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The Hop Farm Music festival’s short history hasn’t exactly been spared its share of inconsistency and, to some degree, calamity. Whilst known for maintaining grand, often icon-heavy line-ups, former promoter Vince Power reluctantly had to cancel 2013’s edition due to poor ticket sales, an issue which had been a threat to the festival’s health at more or less every attempt up until that point.

Last year’s ticket problems can be traced to its line-up. The high-profile inclusion of more alternative and thus polarising groups such as My Bloody Valentine and Dinosaur Jr. was inevitably going to alienate the festival’s most popular sector of ticket buyers: local families. Though what makes less sense is how the Hop Farm had been struggling to meet targets in its years prior to the disaster, years that saw the likes of Prince, Neil Young and Bob Dylan topping jaw-dropping bills. Even this year, with a line-up that again boasted three enormous headline acts, the weekend failed to attract anything more than a safe volume of fans. Its new promoters, it would appear, are also unable to eliminate the festival’s ongoing problems.


Brian Wilson: happy to be in Kent

Unfortunately the issues seem to stem from that very core contingency of family ticket buyers that up until last year had been keeping the festival marginally afloat. And with Power buckling under the task of rejuvenating his audience, the new promoters obviously decided the festival required a return to safety, and therefore a return to the exact same problems, in 2014.

The trouble families impose on the modern three-day festival rota is a lack of balance. With Friday’s being dominated by work and school commitments and Sunday’s restricted by the demand for early nights, Saturday’s stand to be the only day of the week that the whole family can attend festival itinerary’s dutifully. It’s no wonder then that the site appears twice as busy on entering the arena early Saturday afternoon, which consequently asks questions of whether we’d even have a festival this year were it not for the option of day tickets. The change of pace is visibly intoxicating. In fact the larger turnout appears to shock the surrounding atmosphere so much it almost deludes fans into thinking Brian Wilson puts on a decent performance.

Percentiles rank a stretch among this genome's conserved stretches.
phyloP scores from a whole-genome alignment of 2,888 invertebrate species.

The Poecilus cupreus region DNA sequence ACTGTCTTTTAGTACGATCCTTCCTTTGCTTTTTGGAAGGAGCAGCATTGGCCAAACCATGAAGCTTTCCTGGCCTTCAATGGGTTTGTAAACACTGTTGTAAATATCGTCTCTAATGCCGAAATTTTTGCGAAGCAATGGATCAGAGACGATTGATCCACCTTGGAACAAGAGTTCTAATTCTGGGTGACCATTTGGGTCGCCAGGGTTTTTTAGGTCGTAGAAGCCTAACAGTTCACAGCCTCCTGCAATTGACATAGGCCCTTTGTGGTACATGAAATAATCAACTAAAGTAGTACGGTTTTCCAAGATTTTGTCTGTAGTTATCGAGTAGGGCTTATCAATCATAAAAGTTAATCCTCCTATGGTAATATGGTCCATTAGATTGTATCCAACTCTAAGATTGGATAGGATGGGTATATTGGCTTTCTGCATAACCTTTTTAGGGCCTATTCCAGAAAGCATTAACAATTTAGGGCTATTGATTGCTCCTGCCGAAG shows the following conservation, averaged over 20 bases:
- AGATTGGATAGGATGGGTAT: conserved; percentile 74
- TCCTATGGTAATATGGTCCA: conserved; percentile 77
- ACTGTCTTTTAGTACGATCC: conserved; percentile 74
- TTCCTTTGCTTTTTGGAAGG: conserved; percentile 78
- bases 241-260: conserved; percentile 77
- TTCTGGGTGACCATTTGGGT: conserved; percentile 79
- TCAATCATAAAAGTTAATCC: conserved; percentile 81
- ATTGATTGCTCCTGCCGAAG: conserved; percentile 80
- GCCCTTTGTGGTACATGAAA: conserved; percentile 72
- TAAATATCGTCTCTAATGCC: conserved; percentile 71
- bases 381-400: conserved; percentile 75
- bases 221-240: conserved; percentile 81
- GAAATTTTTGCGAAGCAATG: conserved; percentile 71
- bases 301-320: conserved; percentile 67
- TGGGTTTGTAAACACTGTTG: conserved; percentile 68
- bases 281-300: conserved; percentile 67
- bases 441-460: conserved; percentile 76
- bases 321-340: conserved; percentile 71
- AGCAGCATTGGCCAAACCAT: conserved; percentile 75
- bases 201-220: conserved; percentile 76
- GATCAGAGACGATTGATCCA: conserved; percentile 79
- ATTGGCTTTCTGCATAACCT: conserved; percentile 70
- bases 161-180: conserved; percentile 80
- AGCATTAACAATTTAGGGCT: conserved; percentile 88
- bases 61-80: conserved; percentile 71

Whether the audience were simply too overwhelmed to take Wilson’s lazy, disinterested habits to offence or just plain distracted by the polar opposites in behaviour emanated by Al Jardine and the new ensemble, it’s difficult to tell. Paying closer attention to the latter, however, could certainly at times trick the casual onlooker into thinking it was just a very convincing tribute act embracing the stage. But for the mature crowds perhaps that’s where the satisfaction resides; not in witnessing your heroes perform with timeless enthusiasm and a refusal to let old age take the reins, but in the ability to rejoice with the songs that bring back those fonder memories, never mind the dubious performances up front. Of course, being a younger mind, it’s a little more difficult to see that appeal.